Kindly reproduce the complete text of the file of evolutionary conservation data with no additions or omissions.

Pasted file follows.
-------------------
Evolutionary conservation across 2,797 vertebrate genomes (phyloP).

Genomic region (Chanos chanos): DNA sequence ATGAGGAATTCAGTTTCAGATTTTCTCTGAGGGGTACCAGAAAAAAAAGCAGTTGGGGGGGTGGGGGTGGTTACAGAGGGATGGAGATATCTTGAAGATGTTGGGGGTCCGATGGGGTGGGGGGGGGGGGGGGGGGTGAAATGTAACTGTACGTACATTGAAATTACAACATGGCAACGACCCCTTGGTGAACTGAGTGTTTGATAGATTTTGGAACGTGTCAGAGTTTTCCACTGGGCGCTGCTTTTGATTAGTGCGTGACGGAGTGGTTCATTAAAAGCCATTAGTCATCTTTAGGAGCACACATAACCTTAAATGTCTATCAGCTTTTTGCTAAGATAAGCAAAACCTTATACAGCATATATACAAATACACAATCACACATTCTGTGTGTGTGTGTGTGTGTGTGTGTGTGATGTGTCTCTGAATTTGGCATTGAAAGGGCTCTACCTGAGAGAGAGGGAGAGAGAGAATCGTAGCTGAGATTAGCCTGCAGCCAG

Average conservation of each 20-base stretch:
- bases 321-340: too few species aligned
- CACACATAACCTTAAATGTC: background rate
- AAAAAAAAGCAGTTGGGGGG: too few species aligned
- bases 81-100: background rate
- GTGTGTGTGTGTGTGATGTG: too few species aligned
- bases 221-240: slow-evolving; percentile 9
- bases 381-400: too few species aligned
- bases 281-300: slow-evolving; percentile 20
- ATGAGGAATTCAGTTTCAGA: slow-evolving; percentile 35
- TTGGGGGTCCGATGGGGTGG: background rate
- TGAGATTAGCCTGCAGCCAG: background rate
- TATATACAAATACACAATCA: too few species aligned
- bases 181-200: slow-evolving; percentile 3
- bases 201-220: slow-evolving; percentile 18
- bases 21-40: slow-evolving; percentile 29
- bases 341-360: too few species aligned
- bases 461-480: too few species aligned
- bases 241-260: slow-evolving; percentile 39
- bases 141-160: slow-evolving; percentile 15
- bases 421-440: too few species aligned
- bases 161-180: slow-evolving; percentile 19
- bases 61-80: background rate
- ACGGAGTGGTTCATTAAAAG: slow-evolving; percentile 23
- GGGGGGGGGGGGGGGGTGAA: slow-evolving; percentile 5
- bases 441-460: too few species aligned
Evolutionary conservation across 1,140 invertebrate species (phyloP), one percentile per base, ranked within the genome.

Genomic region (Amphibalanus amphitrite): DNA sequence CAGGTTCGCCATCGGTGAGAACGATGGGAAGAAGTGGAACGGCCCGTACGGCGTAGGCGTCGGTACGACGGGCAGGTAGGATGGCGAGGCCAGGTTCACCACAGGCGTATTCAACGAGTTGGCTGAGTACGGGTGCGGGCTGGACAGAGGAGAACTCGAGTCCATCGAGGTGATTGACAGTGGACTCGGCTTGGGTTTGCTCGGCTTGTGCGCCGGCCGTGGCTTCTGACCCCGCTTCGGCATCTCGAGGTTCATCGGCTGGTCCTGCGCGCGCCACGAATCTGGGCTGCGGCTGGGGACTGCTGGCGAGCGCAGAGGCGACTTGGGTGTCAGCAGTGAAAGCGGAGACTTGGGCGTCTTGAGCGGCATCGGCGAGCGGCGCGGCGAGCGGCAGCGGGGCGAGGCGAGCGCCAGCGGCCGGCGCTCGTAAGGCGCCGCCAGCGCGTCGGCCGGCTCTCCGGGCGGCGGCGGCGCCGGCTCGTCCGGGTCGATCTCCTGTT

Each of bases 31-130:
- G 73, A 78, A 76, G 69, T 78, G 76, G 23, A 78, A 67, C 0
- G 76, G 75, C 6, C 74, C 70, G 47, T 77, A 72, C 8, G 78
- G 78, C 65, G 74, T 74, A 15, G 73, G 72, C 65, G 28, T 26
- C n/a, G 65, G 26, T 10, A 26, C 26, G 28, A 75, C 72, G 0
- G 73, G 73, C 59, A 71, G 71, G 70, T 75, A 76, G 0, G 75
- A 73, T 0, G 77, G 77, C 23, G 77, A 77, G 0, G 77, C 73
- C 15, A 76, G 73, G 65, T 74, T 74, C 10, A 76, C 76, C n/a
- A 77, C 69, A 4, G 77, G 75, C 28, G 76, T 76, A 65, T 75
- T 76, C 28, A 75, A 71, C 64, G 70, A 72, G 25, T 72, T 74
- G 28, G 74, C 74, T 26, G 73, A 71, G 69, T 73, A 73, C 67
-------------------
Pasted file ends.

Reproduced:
Evolutionary conservation across 2,797 vertebrate genomes (phyloP).

Genomic region (Chanos chanos): DNA sequence ATGAGGAATTCAGTTTCAGATTTTCTCTGAGGGGTACCAGAAAAAAAAGCAGTTGGGGGGGTGGGGGTGGTTACAGAGGGATGGAGATATCTTGAAGATGTTGGGGGTCCGATGGGGTGGGGGGGGGGGGGGGGGGTGAAATGTAACTGTACGTACATTGAAATTACAACATGGCAACGACCCCTTGGTGAACTGAGTGTTTGATAGATTTTGGAACGTGTCAGAGTTTTCCACTGGGCGCTGCTTTTGATTAGTGCGTGACGGAGTGGTTCATTAAAAGCCATTAGTCATCTTTAGGAGCACACATAACCTTAAATGTCTATCAGCTTTTTGCTAAGATAAGCAAAACCTTATACAGCATATATACAAATACACAATCACACATTCTGTGTGTGTGTGTGTGTGTGTGTGTGTGATGTGTCTCTGAATTTGGCATTGAAAGGGCTCTACCTGAGAGAGAGGGAGAGAGAGAATCGTAGCTGAGATTAGCCTGCAGCCAG

Average conservation of each 20-base stretch:
- bases 321-340: too few species aligned
- CACACATAACCTTAAATGTC: background rate
- AAAAAAAAGCAGTTGGGGGG: too few species aligned
- bases 81-100: background rate
- GTGTGTGTGTGTGTGATGTG: too few species aligned
- bases 221-240: slow-evolving; percentile 9
- bases 381-400: too few species aligned
- bases 281-300: slow-evolving; percentile 20
- ATGAGGAATTCAGTTTCAGA: slow-evolving; percentile 35
- TTGGGGGTCCGATGGGGTGG: background rate
- TGAGATTAGCCTGCAGCCAG: background rate
- TATATACAAATACACAATCA: too few species aligned
- bases 181-200: slow-evolving; percentile 3
- bases 201-220: slow-evolving; percentile 18
- bases 21-40: slow-evolving; percentile 29
- bases 341-360: too few species aligned
- bases 461-480: too few species aligned
- bases 241-260: slow-evolving; percentile 39
- bases 141-160: slow-evolving; percentile 15
- bases 421-440: too few species aligned
- bases 161-180: slow-evolving; percentile 19
- bases 61-80: background rate
- ACGGAGTGGTTCATTAAAAG: slow-evolving; percentile 23
- GGGGGGGGGGGGGGGGTGAA: slow-evolving; percentile 5
- bases 441-460: too few species aligned
Evolutionary conservation across 1,140 invertebrate species (phyloP), one percentile per base, ranked within the genome.

Genomic region (Amphibalanus amphitrite): DNA sequence CAGGTTCGCCATCGGTGAGAACGATGGGAAGAAGTGGAACGGCCCGTACGGCGTAGGCGTCGGTACGACGGGCAGGTAGGATGGCGAGGCCAGGTTCACCACAGGCGTATTCAACGAGTTGGCTGAGTACGGGTGCGGGCTGGACAGAGGAGAACTCGAGTCCATCGAGGTGATTGACAGTGGACTCGGCTTGGGTTTGCTCGGCTTGTGCGCCGGCCGTGGCTTCTGACCCCGCTTCGGCATCTCGAGGTTCATCGGCTGGTCCTGCGCGCGCCACGAATCTGGGCTGCGGCTGGGGACTGCTGGCGAGCGCAGAGGCGACTTGGGTGTCAGCAGTGAAAGCGGAGACTTGGGCGTCTTGAGCGGCATCGGCGAGCGGCGCGGCGAGCGGCAGCGGGGCGAGGCGAGCGCCAGCGGCCGGCGCTCGTAAGGCGCCGCCAGCGCGTCGGCCGGCTCTCCGGGCGGCGGCGGCGCCGGCTCGTCCGGGTCGATCTCCTGTT

Each of bases 31-130:
- G 73, A 78, A 76, G 69, T 78, G 76, G 23, A 78, A 67, C 0
- G 76, G 75, C 6, C 74, C 70, G 47, T 77, A 72, C 8, G 78
- G 78, C 65, G 74, T 74, A 15, G 73, G 72, C 65, G 28, T 26
- C n/a, G 65, G 26, T 10, A 26, C 26, G 28, A 75, C 72, G 0
- G 73, G 73, C 59, A 71, G 71, G 70, T 75, A 76, G 0, G 75
- A 73, T 0, G 77, G 77, C 23, G 77, A 77, G 0, G 77, C 73
- C 15, A 76, G 73, G 65, T 74, T 74, C 10, A 76, C 76, C n/a
- A 77, C 69, A 4, G 77, G 75, C 28, G 76, T 76, A 65, T 75
- T 76, C 28, A 75, A 71, C 64, G 70, A 72, G 25, T 72, T 74
- G 28, G 74, C 74, T 26, G 73, A 71, G 69, T 73, A 73, C 67